Robert Newlinds, the barrister representing One Nation senator Malcolm Roberts, claimed it would be un-Australian to declare the conservative politician ineligible to sit in parliament.
Newlinds spoke on the last of three days of High Court hearings for the seven current and former Australian politicians under a cloud over their eligibility to sit in parliament due to their entitlement to foreign citizenship.
The barrister gave a detailed history of how people became "naturalised" Australian citizens.
Roberts was born in India to a Welsh father and Australian mother, and didn't apply for Australian citizenship until 1974. Roberts' lawyers argued that he should be considered a British subject that naturalised as Australian, as Australians were still considered British subjects at the time.
This meant that Roberts would have had no reason to believe he was still a dual citizen of Britain at the time of the 2016 election, and therefore ineligible to sit in parliament under Section 44 of the Australian Constitution.
This argument is being advocated despite Roberts sending emails in May and June last year to defunct addresses first asking if he was "still British", and then attempting to rescind his British citizenship last year.
To make the case for Roberts, Newlinds cited a pre-Federation New South Wales Supreme Court case in 1888. The case was about a naturalised Victorian citizen originally from China, Lau You Fat, who was not recognised as being a British subject when he tried to enter New South Wales, and was asked to pay a tax for being Chinese, as was required under NSW law at the time.
The court found that although Lau You Fat had been naturalised by Victoria, that natrualisation was not recognised by NSW and Lau You Fat was not considered to be a British subject under the law.
Newlinds said that this drew a distinction in Australian constitutional law between natural born and non-natural born British subjects.
He argued that Roberts was more Australian than the Chinese immigrant because Roberts was born to an Australian mother in a country where he could be considered a British subject.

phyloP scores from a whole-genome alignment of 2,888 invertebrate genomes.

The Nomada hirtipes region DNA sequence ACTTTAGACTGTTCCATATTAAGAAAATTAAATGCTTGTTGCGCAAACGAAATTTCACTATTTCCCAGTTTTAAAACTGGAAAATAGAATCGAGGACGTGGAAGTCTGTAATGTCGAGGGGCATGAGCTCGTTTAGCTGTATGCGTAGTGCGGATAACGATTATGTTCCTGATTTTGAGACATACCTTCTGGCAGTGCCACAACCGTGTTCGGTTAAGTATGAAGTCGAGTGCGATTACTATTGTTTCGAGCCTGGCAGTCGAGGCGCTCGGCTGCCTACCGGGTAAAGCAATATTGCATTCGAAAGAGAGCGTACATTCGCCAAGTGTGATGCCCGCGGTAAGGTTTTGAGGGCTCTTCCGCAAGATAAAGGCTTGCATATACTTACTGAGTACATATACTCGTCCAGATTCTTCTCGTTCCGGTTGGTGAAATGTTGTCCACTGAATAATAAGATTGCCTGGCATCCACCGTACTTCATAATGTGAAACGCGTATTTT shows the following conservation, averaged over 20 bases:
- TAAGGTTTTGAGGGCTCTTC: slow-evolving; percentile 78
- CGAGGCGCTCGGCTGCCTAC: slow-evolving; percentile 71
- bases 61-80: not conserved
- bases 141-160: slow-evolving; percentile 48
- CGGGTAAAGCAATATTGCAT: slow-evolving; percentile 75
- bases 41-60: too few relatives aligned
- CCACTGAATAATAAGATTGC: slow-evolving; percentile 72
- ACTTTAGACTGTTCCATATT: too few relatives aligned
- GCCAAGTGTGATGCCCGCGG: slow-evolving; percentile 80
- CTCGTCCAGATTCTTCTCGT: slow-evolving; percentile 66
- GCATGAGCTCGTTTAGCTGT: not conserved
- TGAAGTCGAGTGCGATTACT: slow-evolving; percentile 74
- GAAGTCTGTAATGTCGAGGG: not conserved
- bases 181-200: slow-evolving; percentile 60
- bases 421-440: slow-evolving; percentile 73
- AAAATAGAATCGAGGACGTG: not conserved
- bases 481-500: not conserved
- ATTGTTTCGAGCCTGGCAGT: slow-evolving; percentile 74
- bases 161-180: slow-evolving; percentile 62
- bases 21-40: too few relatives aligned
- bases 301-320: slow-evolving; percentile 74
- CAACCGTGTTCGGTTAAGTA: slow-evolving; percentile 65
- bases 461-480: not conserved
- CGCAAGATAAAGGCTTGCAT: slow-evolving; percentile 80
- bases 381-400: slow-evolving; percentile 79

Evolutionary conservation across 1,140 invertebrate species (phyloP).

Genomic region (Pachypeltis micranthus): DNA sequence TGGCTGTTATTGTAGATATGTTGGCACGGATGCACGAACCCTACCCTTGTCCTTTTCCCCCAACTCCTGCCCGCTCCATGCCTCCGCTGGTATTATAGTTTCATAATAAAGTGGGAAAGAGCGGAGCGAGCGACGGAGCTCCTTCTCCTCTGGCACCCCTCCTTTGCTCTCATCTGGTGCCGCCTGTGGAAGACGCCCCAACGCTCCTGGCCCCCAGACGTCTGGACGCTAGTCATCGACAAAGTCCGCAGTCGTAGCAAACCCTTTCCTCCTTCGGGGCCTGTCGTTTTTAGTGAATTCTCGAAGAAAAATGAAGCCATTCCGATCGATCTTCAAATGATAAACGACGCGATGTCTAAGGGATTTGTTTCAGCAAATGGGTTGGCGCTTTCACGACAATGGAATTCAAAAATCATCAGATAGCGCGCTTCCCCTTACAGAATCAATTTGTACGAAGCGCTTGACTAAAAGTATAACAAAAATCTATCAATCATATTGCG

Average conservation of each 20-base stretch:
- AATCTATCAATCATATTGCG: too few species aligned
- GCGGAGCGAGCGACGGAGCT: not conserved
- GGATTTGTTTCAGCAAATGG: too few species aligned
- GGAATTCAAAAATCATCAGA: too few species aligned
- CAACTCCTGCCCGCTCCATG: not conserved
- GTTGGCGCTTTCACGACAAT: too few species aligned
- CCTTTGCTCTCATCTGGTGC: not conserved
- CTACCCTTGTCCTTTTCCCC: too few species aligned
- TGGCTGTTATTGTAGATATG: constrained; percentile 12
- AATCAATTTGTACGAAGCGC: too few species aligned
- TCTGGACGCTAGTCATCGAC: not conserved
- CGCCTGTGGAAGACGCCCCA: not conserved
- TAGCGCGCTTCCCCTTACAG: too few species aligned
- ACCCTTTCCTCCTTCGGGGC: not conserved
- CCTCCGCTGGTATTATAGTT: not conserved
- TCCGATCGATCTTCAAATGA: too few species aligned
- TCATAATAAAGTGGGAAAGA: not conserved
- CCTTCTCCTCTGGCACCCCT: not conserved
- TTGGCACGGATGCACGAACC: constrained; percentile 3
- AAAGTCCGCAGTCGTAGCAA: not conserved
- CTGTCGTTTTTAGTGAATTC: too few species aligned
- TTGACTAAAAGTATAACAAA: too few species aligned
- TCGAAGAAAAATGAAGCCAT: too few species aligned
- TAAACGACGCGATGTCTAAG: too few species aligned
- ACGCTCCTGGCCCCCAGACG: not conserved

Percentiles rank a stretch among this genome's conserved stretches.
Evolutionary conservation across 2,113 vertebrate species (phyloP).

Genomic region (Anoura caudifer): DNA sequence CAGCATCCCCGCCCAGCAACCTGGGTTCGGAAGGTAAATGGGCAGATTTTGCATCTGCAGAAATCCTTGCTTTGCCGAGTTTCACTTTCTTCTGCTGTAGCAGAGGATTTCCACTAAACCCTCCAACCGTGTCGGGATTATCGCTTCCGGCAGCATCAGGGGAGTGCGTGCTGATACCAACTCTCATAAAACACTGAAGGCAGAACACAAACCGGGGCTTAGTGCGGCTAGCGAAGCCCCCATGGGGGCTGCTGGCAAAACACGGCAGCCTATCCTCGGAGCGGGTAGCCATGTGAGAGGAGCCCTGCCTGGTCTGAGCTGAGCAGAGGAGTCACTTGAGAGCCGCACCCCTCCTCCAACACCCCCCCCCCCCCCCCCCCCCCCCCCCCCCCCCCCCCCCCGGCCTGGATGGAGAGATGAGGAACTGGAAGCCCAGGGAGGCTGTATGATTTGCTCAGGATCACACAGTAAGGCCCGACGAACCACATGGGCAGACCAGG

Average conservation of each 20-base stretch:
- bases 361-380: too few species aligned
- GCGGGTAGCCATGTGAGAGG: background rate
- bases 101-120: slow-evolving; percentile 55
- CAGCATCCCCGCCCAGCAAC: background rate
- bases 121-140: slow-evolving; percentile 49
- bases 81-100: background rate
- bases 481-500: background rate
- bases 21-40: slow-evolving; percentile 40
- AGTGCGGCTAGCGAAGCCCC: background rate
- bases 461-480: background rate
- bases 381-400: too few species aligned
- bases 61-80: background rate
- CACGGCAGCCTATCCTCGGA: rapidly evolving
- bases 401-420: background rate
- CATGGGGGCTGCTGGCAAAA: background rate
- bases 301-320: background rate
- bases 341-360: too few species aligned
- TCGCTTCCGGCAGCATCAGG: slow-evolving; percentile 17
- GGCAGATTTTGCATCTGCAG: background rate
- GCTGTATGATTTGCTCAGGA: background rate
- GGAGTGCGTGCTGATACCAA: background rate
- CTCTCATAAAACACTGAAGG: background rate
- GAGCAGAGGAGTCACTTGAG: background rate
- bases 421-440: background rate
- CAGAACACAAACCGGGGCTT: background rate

"Without mincing words, it is obviously racially-based and this is the precursor to the White Australia-type policies, and we have come a long way, but that is where this concept of natural born and non-natural born emerges from," Newlinds told the High Court on Thursday.
"Mr Newlinds, we are at 1888," justice Stephen Gageler said at one point. "We have got a long way to go to get to 1974."
Newlinds also said it would be "un-Australian" for Roberts to be treated differently than people born in Australia just because he was not born here:
"There should be no place in Australian law, let alone Australian constitutional law, in 2016 for some dichotomy to be drawn between so-called natural born Australians and I suppose, what would we call them — immigrant Australians? If such a concept ever had a part to play in Australian law, it should be put to bed unless the court is commanded by the clearest words in the constitution to draw such a distinction. It is, if I may say so, a fundamentally un-Australian notion."
Roberts' barrister was the last to make the case as to why his client should be found eligible to remain in parliament.
Over the previous two days barristers representing the attorney-general, the Greens, independent senator Nick Xenophon, Nationals senator Matt Canavan, deputy prime minister Barnaby Joyce and his former rival Tony Windsor all appeared before the court.
The political fates of the seven politicians — Roberts, Joyce, Xenophon, Canavan, Nationals deputy leader Fiona Nash, and former Greens senators Scott Ludlam and Larissa Waters — were not revealed by the High Court on Thursday.
The government has argued that all but Roberts and former Greens senator Scott Ludlam should be found eligible, as Nash, Waters, Joyce, Xenophon, and Canavan were unaware at the time of the election that they were entitled to citizenship of a foreign country.
Ludlam, who was born in New Zealand and moved to Australia as a child, and Roberts should have had some idea that they might have held citizenship with a foreign country, and should have taken reasonable steps to renounce that citizenship prior to standing for election, the government argued.
When the final hearing was over, High Court chief justice Susan Kiefel indicated that the court was aware a judgment would be required sooner rather than later.
"It is hardly necessary to say that the court is aware of the need to give its answers to these references with or without reasons as soon as possible. As counsel and instructing solicitors would appreciate, it is not always possible for the court to do so immediately. No doubt, they will explain this to their clients."
In the meantime, parliament resumes next week.
Josh Taylor is a news editor for BuzzFeed News and is based in Sydney.
Contact Josh Taylor at email@example.com.
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